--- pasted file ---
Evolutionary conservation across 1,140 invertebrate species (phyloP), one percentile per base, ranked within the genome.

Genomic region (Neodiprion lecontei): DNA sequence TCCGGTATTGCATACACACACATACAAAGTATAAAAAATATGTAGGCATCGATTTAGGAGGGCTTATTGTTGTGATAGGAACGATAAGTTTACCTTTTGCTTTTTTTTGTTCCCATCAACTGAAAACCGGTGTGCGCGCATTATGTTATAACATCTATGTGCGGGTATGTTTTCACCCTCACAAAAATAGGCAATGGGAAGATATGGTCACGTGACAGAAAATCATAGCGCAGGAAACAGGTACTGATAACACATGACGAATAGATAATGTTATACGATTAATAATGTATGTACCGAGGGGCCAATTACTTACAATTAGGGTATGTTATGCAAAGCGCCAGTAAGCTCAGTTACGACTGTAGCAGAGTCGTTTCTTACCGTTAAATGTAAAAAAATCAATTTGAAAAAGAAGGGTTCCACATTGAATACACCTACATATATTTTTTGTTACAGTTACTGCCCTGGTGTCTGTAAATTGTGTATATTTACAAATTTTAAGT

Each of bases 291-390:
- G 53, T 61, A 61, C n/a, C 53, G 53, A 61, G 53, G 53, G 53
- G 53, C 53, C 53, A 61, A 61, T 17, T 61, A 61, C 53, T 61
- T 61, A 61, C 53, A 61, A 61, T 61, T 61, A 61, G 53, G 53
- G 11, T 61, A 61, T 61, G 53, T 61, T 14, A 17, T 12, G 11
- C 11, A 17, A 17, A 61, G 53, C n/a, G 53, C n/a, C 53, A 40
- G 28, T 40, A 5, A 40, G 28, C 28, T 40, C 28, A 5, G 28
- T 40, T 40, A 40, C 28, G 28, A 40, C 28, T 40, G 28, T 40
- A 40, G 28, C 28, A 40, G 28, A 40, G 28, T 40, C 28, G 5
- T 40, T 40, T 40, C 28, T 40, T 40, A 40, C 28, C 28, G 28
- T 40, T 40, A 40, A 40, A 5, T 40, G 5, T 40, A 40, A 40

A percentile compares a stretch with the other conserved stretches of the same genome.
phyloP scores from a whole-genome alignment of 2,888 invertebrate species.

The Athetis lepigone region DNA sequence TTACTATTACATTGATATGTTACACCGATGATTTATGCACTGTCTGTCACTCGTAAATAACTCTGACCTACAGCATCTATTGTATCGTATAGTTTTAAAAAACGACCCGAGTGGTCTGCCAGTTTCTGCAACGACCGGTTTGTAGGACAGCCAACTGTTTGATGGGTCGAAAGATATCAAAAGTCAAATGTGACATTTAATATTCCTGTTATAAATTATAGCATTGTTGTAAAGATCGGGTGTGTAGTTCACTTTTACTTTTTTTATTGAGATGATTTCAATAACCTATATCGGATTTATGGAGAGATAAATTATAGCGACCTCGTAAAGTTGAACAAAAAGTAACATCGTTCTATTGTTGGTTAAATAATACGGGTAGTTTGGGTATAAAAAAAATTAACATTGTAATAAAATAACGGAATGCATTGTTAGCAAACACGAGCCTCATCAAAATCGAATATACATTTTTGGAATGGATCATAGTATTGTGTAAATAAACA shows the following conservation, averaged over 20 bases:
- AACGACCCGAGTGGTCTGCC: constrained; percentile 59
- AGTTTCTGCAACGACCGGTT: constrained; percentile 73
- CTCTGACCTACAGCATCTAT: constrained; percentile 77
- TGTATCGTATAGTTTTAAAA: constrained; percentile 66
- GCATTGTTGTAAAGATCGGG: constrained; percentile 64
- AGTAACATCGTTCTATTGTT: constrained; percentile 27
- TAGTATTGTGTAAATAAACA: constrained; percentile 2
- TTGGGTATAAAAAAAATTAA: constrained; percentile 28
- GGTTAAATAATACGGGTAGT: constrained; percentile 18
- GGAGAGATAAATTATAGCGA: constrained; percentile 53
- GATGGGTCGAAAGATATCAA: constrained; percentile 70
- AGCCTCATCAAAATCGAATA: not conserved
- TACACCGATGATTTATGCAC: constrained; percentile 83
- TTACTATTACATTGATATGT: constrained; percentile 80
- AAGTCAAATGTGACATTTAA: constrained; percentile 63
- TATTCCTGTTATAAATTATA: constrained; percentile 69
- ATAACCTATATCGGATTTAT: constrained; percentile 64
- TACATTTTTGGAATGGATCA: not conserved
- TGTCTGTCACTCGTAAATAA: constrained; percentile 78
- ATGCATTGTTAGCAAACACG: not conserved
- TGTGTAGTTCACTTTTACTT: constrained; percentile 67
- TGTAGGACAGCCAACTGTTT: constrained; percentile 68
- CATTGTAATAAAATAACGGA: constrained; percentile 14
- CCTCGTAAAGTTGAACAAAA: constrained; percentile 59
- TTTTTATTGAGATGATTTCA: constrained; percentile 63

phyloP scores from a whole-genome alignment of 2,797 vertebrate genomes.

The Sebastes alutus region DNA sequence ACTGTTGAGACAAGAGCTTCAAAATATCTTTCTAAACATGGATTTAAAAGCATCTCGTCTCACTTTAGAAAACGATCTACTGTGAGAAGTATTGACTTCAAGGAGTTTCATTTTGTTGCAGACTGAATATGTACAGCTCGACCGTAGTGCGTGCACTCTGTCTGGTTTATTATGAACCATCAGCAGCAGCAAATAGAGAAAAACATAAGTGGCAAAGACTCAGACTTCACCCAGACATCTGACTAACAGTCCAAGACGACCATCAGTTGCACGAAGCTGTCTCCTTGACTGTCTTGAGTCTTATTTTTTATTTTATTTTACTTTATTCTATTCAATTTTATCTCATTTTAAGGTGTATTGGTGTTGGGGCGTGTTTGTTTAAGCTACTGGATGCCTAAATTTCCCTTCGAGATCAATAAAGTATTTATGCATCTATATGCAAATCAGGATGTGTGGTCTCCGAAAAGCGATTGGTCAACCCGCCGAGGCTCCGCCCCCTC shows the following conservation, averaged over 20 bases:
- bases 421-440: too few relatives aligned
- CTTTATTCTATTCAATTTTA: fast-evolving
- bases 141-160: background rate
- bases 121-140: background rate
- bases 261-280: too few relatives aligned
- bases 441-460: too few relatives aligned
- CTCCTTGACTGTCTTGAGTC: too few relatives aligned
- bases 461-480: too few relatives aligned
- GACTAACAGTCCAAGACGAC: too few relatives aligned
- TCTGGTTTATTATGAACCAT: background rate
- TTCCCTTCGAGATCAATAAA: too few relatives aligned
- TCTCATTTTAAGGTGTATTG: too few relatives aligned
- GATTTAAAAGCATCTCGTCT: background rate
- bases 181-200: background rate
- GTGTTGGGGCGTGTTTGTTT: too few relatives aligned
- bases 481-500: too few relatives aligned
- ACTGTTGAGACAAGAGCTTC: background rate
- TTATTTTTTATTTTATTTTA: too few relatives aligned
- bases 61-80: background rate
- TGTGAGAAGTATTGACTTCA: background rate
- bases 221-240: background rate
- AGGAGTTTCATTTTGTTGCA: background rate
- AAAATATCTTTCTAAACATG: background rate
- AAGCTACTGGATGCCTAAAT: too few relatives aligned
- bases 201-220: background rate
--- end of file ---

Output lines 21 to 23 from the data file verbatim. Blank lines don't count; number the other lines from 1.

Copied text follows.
- GCATTGTTGTAAAGATCGGG: constrained; percentile 64
- AGTAACATCGTTCTATTGTT: constrained; percentile 27
- TAGTATTGTGTAAATAAACA: constrained; percentile 2